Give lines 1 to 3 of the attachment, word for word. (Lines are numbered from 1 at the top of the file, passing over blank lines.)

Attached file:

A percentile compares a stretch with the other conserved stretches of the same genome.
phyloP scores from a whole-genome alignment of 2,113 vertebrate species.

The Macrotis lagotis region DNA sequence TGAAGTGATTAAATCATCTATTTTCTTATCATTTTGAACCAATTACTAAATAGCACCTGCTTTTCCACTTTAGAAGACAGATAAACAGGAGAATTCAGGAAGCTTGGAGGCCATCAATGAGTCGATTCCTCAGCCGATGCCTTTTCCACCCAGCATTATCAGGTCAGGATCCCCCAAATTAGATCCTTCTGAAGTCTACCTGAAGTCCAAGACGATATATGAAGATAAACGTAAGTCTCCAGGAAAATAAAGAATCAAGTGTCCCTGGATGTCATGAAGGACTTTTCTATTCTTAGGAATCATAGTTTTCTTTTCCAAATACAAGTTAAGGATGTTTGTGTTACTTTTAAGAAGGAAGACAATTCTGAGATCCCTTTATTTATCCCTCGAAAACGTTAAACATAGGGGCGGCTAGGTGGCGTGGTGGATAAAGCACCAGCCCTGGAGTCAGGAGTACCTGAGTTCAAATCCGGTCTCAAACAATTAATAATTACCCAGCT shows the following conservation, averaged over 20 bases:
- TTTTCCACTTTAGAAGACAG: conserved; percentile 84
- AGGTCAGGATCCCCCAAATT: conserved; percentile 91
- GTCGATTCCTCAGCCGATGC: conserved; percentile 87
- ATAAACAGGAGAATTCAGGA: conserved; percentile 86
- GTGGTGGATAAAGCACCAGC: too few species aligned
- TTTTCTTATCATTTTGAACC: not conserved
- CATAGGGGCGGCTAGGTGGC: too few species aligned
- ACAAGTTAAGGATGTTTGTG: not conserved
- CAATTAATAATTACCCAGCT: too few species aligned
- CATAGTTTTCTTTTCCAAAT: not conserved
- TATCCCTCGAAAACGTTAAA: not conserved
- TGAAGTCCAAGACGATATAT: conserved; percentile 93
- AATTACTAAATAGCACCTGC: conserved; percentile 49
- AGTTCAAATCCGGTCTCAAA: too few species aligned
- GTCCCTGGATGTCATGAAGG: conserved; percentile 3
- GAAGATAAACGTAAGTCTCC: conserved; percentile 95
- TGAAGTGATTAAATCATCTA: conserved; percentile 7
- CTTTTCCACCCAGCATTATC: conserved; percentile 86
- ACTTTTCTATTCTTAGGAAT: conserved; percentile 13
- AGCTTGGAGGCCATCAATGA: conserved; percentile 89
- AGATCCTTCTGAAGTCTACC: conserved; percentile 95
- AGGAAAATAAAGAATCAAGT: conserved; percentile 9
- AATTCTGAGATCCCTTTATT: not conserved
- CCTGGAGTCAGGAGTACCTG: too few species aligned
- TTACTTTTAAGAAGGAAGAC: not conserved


A percentile compares a stretch with the other conserved stretches of the same genome.
phyloP scores from a whole-genome alignment of 2,113 vertebrate species.

The Macrotis lagotis region DNA sequence TGAAGTGATTAAATCATCTATTTTCTTATCATTTTGAACCAATTACTAAATAGCACCTGCTTTTCCACTTTAGAAGACAGATAAACAGGAGAATTCAGGAAGCTTGGAGGCCATCAATGAGTCGATTCCTCAGCCGATGCCTTTTCCACCCAGCATTATCAGGTCAGGATCCCCCAAATTAGATCCTTCTGAAGTCTACCTGAAGTCCAAGACGATATATGAAGATAAACGTAAGTCTCCAGGAAAATAAAGAATCAAGTGTCCCTGGATGTCATGAAGGACTTTTCTATTCTTAGGAATCATAGTTTTCTTTTCCAAATACAAGTTAAGGATGTTTGTGTTACTTTTAAGAAGGAAGACAATTCTGAGATCCCTTTATTTATCCCTCGAAAACGTTAAACATAGGGGCGGCTAGGTGGCGTGGTGGATAAAGCACCAGCCCTGGAGTCAGGAGTACCTGAGTTCAAATCCGGTCTCAAACAATTAATAATTACCCAGCT shows the following conservation, averaged over 20 bases: